• The employer is under an obligation to submit an annual report on redressal of complaints of sexual harassment to such authorities as may be notified under the Act. Many states have not issued a notification determining the authority.
  • A survey conducted by Indian National Bar Association revealed that nearly 70% of women did not complain about sexual harassment at workplace due to fear, embarrassment, lack of confidence in complaint mechanism, unawareness, and due to stigma attached to sexual harassment.
  • Cases of sexual harassment of domestic workers have been specifically excluded from the purview of the Bill.

Measures needed:

  • State governments should take on the responsibility of enforcing implementation
  • Greater gender diversity at the workplace—an area where India lags.
  • Sensitise female employees to their rights and the guidelines.
  • There has to be a sense of fear in the mind of the offenders which has to be ensured.
  • There must also be equal punishment to women who make false charges.
  • Any complaint of rape should have a time bar and complaints cannot be entertained beyond certain time limit.
  • The attitudinal change, socialisation process and education must go towards making man more sensitive while dealing with women.
  • The process of making sexual harassment complaints should be
  • Workplace audits should be as big a priority as auditing the finances of the company.
  • The law that mandate that the investigation should be completed within 90 days should be strictly adhered to.
  • Adequate workshops and awareness programme against sexual harassment must be conducted across the organisation

Conclusion:

The issue of sexual harassment cannot be addressed by mere enactment of laws. Sincere efforts need to be made in overcoming stereotypes, narrow-mindedness and gender biasness. A more gender-neutral approach needs to be taken to address sexual harassment.


Topic: The Freedom Struggle – its various stages and important contributors /contributions from different parts of the country.

2) Discuss the legacy of Maharaja Ranjit Singh and his contributions to the Sikh community.(250 words)

Indianexpress

Why this question: 

The question is straightforward and is about discussing the contributions of Maharaja Ranjit Singh. On Thursday, a statue of Ranjit Singh, who ruled Punjab for almost four decades (1801-39), was inaugurated in Lahore. June 27 is his death anniversary.

Demand of the question:

The answer must discuss the legacy of Maharaja Ranjit Singh and his contributions to the Sikh community.

Directive word: 

DiscussThis is an all-encompassing directive – you have to debate on paper by going through the details of the issues concerned by examining each one of them. You have to give reasons for both for and against arguments.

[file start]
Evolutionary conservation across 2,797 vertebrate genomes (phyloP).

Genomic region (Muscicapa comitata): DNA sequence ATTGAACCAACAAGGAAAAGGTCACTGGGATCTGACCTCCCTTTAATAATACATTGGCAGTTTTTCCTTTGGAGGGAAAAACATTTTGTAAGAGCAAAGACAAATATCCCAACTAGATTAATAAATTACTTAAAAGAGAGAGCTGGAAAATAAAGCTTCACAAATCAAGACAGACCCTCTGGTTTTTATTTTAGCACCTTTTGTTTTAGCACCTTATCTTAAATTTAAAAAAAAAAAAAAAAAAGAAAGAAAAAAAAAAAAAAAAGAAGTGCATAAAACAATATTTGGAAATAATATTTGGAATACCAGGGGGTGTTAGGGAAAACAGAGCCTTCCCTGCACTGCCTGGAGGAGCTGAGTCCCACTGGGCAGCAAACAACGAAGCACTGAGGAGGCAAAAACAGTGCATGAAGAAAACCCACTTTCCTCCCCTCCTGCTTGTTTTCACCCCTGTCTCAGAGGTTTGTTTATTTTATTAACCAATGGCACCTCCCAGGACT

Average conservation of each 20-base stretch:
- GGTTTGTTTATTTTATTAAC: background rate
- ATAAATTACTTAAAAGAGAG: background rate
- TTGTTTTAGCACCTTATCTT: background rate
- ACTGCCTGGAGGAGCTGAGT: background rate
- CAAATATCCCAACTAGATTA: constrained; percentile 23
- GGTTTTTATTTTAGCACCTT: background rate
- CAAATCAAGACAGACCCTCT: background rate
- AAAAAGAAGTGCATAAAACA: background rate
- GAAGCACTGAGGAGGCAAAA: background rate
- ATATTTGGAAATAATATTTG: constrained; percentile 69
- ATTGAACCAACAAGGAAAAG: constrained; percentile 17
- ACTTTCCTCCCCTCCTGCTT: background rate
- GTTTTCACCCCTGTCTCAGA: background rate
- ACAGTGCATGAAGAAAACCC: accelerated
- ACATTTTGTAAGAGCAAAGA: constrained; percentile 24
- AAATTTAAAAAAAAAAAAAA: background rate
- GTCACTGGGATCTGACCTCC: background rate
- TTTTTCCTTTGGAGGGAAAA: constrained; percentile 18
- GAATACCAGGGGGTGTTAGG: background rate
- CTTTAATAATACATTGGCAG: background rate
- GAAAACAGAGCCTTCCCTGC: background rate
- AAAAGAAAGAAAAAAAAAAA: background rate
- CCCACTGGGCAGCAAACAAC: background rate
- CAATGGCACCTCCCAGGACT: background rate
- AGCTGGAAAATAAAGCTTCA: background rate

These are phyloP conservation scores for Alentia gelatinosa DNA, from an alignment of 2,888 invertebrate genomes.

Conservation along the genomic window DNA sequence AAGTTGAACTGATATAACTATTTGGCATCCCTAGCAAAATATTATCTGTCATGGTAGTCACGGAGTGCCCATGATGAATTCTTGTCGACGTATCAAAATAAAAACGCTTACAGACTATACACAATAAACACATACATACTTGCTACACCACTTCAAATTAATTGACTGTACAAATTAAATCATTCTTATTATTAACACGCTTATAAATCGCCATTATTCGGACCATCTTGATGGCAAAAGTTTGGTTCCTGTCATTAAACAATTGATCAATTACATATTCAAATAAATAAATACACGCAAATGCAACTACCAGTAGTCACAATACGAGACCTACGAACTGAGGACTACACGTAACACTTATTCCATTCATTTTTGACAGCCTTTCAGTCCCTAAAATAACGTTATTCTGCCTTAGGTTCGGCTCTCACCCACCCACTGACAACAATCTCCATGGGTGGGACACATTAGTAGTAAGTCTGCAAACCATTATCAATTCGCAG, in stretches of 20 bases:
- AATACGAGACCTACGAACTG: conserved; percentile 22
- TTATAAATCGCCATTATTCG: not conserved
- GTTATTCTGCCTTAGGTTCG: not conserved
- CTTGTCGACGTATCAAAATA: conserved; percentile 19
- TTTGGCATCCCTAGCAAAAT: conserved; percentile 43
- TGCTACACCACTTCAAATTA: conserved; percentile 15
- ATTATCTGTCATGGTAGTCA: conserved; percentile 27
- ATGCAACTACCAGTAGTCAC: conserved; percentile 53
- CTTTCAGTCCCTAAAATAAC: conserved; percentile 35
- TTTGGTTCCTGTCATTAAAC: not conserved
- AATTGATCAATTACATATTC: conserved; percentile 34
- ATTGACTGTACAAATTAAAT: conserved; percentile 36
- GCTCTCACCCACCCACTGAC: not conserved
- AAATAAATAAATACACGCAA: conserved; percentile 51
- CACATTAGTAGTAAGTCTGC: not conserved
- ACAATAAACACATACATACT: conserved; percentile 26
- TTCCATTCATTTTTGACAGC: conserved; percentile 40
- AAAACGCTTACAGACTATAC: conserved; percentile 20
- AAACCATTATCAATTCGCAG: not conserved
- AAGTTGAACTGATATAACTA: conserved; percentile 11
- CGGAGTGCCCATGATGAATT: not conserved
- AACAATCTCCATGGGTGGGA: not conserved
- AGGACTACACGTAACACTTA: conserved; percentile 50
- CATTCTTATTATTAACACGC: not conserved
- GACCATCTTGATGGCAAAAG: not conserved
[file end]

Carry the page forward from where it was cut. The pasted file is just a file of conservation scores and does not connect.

Structure of the answer:

Introduction

Start with brief introduction on Maharaja Ranjit Singh.

Body

Explain the following aspects – Ranjit Singh was born on November 13, 1780 in Gujranwala, now in Pakistan. At that time, Punjab was ruled by powerful chieftains who had divided the territory into Misls. Ranjit Singh overthrew the warring Misls and established a unified Sikh empire after he conquered Lahore in 1799.

Then explain the contributions of him to Sikh community.

Conclusion 

Conclude by reasserting the contributions and significance of the same.

Introduction:

Maharaja Ranjit Singh was the leader of the Sikh Empire, which ruled the northwest Indian subcontinent in the early half of the 19th century. His empire grew in the Punjab region under his leadership through 1839. Many reforms were introduced in the political, religious spheres along with modernization, investment into infrastructure and general prosperity during his reign. He was popularly known as Sher-e-Punjab, or “Lion of Punjab”. Recently, a statue of Ranjit Singh, who ruled Punjab for almost four decades (1801-39), was recently inaugurated in Lahore n the occasion of 180th death anniversary of the legendary Sikh ruler.

Body:

Legacy of Maharaja Ranjit Singh:

  • Ranjit Singh was born on November 13, 1780 in Gujranwala, now in Pakistan.
  • At that time, Punjab was ruled by powerful chieftains who had divided the territory into Misls.
  • Ranjit Singh overthrew the warring Misls and established a unified Sikh empire after he conquered Lahore in 1799.
  • He was given the title Lion of Punjab (Sher-e-Punjab) because he stemmed the tide of Afghan invaders in Lahore, which remained his capital until his death.
  • His general Hari Singh Nalwa built the Fort of Jamrud at the mouth of the Khyber Pass, the route the foreign rulers took to invade India.
  • At the time of his death, he was the only sovereign leader left in India, all others having come under the control of the East India Company in some way or the other.

Lead a powerful and modernized Army:

  • Ranjit Singh’s combined the strong points of the traditional Khalsa army with western advances in warfare to raise Asia’s most powerful indigenous army of that time.